It is somewhat debatable whether or not humans caused the changes in weather that have had perhaps the greatest effect on biodiversity and ecological systems. The threat of humans shifting the climate is therefore extremely threatening to the natural environment. If the average temperature were to rise by several degrees Celsius, that warming would probably be followed by potentially large reorganizations of some ecological communities” (1).
One last issue concerning the effects that humans have on biodiversity is that of overpopulation. Recent advances in science and medicine have allowed for much greater lifespan and a very small infant mortality rate. We are increasing in population more rapidly than ever before. The growing population causes displacement of natural environments, not only because we need more living space, but also because the demand for agriculture and industry becomes higher as a result. It is painfully clear that in many ways humans have had a significantly negative effect on biodiversity and Earth’s natural environment as a whole. It is essential to realize that as rational beings, humans have the ability to not only understand the problems we have created and what needs to be done to amend them but also the capability of accomplishing these tasks.
There are two basic venues of thought as to why we should protect biodiversity and our natural environment: one is intrinsic reasoning, and the other is anthropocentric. Many believe that there are intrinsic reasons to protect biodiversity separate from all human needs and desires. These arguments are based on the idea that humans are part of nature, not separate from it. For example, evolution allowed us to come into being originally, and humans are now destroying the same biodiversity that allowed evolution to happen. A similar, but slightly different principle behind the intrinsic theory is that people did not create nature and therefore should not have the right to destroy it.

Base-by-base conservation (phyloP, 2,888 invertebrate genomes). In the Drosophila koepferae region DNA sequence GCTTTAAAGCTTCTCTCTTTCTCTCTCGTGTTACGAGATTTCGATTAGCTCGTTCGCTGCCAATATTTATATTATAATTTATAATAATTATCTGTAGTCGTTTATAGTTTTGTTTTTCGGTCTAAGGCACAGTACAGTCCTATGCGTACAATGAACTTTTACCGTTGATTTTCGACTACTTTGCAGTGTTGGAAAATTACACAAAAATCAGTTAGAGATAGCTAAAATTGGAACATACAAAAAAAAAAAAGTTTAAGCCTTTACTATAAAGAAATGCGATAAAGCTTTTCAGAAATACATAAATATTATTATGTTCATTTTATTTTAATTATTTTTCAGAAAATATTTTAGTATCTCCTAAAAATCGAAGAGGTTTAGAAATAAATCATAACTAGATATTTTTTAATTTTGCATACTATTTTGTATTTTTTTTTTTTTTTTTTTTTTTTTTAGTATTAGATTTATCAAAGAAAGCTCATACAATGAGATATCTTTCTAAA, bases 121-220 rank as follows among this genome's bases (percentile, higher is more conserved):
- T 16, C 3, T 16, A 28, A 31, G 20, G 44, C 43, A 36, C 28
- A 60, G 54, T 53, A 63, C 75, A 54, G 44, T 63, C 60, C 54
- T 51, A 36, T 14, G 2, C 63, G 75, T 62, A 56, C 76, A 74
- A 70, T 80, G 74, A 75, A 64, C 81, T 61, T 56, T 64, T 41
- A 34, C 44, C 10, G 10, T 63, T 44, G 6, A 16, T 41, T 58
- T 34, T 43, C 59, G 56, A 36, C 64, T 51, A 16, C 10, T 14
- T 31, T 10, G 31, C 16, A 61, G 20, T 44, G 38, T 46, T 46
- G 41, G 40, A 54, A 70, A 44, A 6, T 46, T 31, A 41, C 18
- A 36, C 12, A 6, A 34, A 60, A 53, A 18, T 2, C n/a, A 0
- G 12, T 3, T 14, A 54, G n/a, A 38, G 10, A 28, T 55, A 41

Every species has the right to not be eliminated by humans. Furthermore, since humans consciously destroy natural habitats, we should be responsible for fixing any unnecessary damage that we have done. A somewhat contradictory view is the anthropocentric theory, which is based on the idea that biodiversity has value for us as humans. The first and most direct example of this lies in goods obtained from nature, with the most important and often overlooked being food.
It is natural and necessary for us to consume a variety of living things, from vegetables to animals, in order to remain healthy. Cloth is another example of this; we need the diversity of life to make clothes for ourselves, whether they are cotton (as many are now) or animal skin (as used in the past). Other goods include pharmaceuticals and medicines derived from naturally existing sources. These have proven incredibly valuable to us, and millions of plants have never been chemically tested, leaving many opportunities open for the discovery of new organic remedies.